If you run into trouble
- Yellow squares everywhere means missing meshes, pink or black textures means missing textures. This is in 99% of the cases user error while installing. You can find which mod the missing stuff comes from by using FormID Finder or RefScope. Then make sure you installed it correctly (as mentioned above, including files that might be a separate download!)
- The 1% mod error is a possibility, though. No one is perfect. If it's a common problem, it will often be mentioned on the first page of user comments for the mod.
- Land tears or objects clipping into each other often means two or more mods are incompatible, mostly in combination with unique landscapes or better cities mods. Check if there are patches, install the right ones, sort load order with BOSS, rebuild bashed patch. If there is no patch and the conflicts are huge, chances are you'll have to remove one of those mods.
- Don't install mods like RAEVWD, huge texture replacers, all Oblivion Reloaded features with a heavy ENB and some script heavy mod and complain about performance. The game often just can't handle it, no matter how good your PC is. It can't use enough RAM, and it can barely use more than one CPU core. If you want perma 60 fps, you will probably have to make a few decisions.
- If you crash at a certain spot, you can disable mods in groups and see if it persists. Disable half of them, if it's gone, enable half of the disabled mods, see if it returns, then try to nail it down. This isn't easy as sometimes it's conflicts that cause crashes and sometimes it's just WTF. And even if you think you found the culprit, double check before confronting the mod author, in the optimal case by having just that one mod active (but that's not always possible) and still running into the bug.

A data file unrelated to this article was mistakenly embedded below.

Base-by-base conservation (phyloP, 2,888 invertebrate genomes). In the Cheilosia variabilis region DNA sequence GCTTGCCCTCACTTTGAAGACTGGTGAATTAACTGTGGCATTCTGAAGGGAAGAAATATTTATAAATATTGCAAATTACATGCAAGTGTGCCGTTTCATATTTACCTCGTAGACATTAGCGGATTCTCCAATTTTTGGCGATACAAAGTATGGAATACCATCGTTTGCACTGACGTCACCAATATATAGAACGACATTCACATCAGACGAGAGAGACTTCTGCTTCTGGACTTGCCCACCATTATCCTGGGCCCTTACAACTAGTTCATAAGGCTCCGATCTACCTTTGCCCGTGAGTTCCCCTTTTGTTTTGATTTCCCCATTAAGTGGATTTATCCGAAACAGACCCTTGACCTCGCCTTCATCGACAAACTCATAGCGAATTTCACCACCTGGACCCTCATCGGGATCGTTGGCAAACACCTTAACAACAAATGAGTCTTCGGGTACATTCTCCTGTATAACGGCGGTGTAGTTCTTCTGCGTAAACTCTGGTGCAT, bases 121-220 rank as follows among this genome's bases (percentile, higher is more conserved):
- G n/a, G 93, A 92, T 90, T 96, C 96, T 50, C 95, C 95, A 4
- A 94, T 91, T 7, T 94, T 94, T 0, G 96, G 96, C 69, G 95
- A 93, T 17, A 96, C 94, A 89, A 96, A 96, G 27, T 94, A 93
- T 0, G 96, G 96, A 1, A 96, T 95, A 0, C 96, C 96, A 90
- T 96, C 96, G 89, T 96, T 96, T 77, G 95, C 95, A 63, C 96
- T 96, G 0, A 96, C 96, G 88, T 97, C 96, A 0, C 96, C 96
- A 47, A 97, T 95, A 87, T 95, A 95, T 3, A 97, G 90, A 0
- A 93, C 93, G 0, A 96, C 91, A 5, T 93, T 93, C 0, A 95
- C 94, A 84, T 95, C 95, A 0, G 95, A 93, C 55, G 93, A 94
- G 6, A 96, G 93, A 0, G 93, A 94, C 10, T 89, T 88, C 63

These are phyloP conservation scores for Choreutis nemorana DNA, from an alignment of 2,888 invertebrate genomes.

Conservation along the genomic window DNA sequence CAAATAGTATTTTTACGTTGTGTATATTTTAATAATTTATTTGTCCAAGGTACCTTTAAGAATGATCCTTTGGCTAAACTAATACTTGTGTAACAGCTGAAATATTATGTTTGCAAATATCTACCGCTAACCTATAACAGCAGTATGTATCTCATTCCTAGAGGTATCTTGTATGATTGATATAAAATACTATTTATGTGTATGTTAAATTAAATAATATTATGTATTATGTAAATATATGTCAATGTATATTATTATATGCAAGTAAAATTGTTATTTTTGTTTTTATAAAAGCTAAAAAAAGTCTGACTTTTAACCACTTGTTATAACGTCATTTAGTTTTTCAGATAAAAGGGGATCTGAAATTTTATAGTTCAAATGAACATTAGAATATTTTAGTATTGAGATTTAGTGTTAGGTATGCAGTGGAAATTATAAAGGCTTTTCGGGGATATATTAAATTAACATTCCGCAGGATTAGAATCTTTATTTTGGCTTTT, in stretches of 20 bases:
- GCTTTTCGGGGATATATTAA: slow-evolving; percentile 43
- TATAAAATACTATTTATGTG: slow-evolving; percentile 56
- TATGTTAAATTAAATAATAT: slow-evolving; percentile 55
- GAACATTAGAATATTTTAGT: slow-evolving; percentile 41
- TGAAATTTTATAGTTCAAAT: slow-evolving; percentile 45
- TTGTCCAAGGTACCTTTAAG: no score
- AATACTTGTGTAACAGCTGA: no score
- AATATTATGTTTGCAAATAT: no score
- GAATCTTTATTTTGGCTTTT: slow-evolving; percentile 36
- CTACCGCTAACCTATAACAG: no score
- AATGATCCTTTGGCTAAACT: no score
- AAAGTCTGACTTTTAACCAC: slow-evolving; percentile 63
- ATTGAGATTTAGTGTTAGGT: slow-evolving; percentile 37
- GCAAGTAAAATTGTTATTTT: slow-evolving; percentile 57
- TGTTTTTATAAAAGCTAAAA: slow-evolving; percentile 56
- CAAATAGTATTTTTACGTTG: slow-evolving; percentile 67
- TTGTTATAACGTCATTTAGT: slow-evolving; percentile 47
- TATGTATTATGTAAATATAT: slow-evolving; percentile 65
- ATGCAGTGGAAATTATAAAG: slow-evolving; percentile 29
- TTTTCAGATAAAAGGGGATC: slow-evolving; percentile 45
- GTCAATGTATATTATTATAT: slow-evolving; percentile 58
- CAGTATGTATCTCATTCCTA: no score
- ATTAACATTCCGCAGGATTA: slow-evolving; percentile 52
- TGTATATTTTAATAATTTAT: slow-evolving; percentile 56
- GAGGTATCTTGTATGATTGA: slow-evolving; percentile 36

- If you crash at a certain spot in the wilderness, you can try to go into TestingHall (coc testinghall) and wait for 3 days (or whatever your respawn time is) and then leave through the door to Hawkhaven so you can fast travel out. Perhaps a spawning monster was corrupt somehow and it should be gone after the cell has reset.
- If you plan to ask for help online, bring as much info as you can. The installed mods (see Load Order, best exported with Wrye Bash right click on top > List Mods), the installed mods that don't appear in load order, like OBSE mods, what you've tried already, anything that helps.
Oblivion can be a bit moody in its original state already, but when modded, no one knows what can happen. I would strongly suggest keeping more than one savegame of each character you play at any time.
If you crash while saving, or run into a crash on load that renders your only savegame unusable, guess what, all your work for the last 20, 50 or 100 hours was just wasted.